So as Boris Johnson prepares to address the nation on his revised lockdown plan, with its five step Covid-19 alert levels, mirroring terror threat levels, and the new ‘stay alert’ slogan is about to be rolled out, questions are asked.
The Liberal Democrats have demanded Boris Johnson ‘publishes evidence’ for ‘stay alert’ slogan. Changing the slogan now, while in practice keeping the lockdown in place, makes the police’s job near-impossible and may cause considerable alarm. Ministers risk sowing confusion and losing public trust with this muddled communications strategy and lack of transparency. While Scottish First Minister Nicola Sturgeon rejects the slogan as a backlash grows.
The police, who have to enforce this, are far from happy with the slogan and the pandemic response in general which they describe as “wishy washy.” They have just had to deal with the May Day Bank Holiday, where fine weather has led to crowded parks and beaches. In London’s parks people gather in the hundreds, many picnicking on pizzas, beer and wine.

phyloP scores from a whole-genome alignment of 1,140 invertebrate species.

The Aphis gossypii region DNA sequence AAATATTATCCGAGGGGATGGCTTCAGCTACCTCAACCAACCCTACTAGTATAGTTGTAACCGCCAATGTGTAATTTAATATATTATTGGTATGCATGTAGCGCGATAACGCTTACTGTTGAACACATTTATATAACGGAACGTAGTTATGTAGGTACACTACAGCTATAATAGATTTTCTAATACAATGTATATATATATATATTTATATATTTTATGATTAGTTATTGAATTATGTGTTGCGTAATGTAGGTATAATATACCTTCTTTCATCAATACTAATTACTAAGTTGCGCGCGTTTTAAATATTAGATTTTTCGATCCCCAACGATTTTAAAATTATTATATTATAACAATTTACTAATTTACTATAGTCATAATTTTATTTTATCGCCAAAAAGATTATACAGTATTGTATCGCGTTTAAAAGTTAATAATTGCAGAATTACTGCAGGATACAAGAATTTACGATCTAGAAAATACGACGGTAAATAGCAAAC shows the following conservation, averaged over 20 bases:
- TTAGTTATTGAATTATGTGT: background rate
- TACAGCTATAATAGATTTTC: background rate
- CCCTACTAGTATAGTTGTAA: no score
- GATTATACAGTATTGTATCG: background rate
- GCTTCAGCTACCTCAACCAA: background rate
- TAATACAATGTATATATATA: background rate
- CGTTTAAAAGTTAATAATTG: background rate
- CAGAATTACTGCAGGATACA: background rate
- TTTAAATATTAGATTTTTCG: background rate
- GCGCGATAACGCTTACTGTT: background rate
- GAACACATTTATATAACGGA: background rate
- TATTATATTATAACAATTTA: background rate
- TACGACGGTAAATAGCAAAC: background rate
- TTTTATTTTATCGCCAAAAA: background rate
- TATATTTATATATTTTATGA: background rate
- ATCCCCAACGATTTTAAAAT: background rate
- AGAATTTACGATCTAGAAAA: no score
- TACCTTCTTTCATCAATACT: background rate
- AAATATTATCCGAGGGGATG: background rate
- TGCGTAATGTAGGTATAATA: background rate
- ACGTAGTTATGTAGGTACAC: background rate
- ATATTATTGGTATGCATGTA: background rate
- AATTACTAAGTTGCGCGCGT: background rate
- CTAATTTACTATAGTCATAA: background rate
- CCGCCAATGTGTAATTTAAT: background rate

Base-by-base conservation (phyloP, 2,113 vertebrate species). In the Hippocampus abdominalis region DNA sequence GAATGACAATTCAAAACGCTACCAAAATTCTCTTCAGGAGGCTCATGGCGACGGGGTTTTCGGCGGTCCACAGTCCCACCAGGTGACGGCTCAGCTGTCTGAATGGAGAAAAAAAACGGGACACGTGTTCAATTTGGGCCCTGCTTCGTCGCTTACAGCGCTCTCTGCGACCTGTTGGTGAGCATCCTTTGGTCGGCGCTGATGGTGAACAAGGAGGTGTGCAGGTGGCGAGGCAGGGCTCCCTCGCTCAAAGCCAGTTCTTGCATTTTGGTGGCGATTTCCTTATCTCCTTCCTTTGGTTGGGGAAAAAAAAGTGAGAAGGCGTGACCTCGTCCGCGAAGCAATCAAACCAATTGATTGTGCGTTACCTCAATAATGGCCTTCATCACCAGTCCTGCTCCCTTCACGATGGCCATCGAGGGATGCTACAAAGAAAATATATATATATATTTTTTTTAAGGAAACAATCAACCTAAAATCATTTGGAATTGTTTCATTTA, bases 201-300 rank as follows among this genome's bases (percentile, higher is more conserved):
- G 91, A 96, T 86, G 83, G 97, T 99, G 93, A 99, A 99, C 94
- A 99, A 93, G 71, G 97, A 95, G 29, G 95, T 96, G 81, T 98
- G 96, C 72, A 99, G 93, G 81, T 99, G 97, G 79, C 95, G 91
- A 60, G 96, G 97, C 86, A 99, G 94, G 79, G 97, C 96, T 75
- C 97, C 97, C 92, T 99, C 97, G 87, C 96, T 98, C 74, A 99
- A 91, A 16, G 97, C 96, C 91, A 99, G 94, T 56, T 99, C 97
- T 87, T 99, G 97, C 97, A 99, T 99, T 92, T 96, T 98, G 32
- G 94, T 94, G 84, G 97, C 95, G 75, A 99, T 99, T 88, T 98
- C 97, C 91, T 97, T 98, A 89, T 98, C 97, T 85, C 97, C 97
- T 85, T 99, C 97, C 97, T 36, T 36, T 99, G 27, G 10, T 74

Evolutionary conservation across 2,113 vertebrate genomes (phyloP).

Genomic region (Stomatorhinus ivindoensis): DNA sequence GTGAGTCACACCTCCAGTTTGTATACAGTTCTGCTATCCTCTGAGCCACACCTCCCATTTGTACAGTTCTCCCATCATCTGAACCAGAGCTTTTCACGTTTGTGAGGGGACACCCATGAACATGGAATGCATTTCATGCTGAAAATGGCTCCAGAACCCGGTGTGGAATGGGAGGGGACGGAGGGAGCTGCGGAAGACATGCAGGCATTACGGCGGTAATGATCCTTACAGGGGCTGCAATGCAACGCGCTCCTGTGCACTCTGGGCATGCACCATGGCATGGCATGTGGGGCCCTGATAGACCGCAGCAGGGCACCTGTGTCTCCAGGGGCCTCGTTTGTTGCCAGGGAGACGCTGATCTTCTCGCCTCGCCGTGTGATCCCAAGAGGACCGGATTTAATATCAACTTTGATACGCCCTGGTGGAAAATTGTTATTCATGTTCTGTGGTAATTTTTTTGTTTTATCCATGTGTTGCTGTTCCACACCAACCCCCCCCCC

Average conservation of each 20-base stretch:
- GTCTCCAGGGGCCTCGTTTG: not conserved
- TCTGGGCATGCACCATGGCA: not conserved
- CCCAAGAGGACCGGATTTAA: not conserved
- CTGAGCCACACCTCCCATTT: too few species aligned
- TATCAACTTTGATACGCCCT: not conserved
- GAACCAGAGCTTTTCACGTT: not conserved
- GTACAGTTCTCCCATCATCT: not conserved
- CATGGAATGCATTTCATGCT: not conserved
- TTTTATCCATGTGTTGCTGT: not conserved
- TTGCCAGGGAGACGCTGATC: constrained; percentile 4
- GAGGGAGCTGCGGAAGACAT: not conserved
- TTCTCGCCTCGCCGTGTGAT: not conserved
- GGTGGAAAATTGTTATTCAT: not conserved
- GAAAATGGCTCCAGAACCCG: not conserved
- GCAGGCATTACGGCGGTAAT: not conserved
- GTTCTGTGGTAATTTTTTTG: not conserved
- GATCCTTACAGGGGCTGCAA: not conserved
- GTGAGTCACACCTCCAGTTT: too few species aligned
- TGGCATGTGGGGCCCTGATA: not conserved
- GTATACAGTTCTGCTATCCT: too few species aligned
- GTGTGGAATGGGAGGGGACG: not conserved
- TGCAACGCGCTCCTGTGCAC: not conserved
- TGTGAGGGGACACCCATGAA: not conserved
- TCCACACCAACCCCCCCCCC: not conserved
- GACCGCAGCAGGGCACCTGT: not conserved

The blasé attitude is in total contrast to the horrors of those hospitalised with Covid-19, and today 268 Brits will die from the disease. A senior police officer tweets:
“A month ago on a ventilator and in a coma, I started to breathe for myself! I am v disturbed by the increasingly blasé way ppl are treating the lockdown. With lack of answers around immunity, my family and I are going to remain shielding. I can’t go through that again. #Covid19.”
And many covid deaths in care homes are still unrecorded. It’s a hidden calamity.
Part of the problem is that we are still familiarising ourselves with the disease. In contrast to influenza – flu – which has been characterised as “an unvarying disease caused by a varying virus,” because of its tendency to mutate annually yet still produce the same symptoms of fever, malaise, headaches, muscular aches and coughing in pretty much all sufferers, Covid-19 by comparison, because it travels so deep into the lungs can be carried in the bloodstream to other organs, such as the intestines, heart, kidneys and even the extremities such as ‘covid toe.’
It could be because the ACE2 cell receptors that the novel coronavirus seeks out and bids to are found in these other parts of the body, although some suggest that our very familiarity with the flu virus means we largely take it for granted and don’t examine the virus’ behaviour too closely any more.
Furthermore, many who become infected by Covid-19 become asymptomatic, or largely asymptomatic. It’s in those who only partially express symptoms that the disease expresses itself in unexpectedly, such as a gastro-intestinal complaint.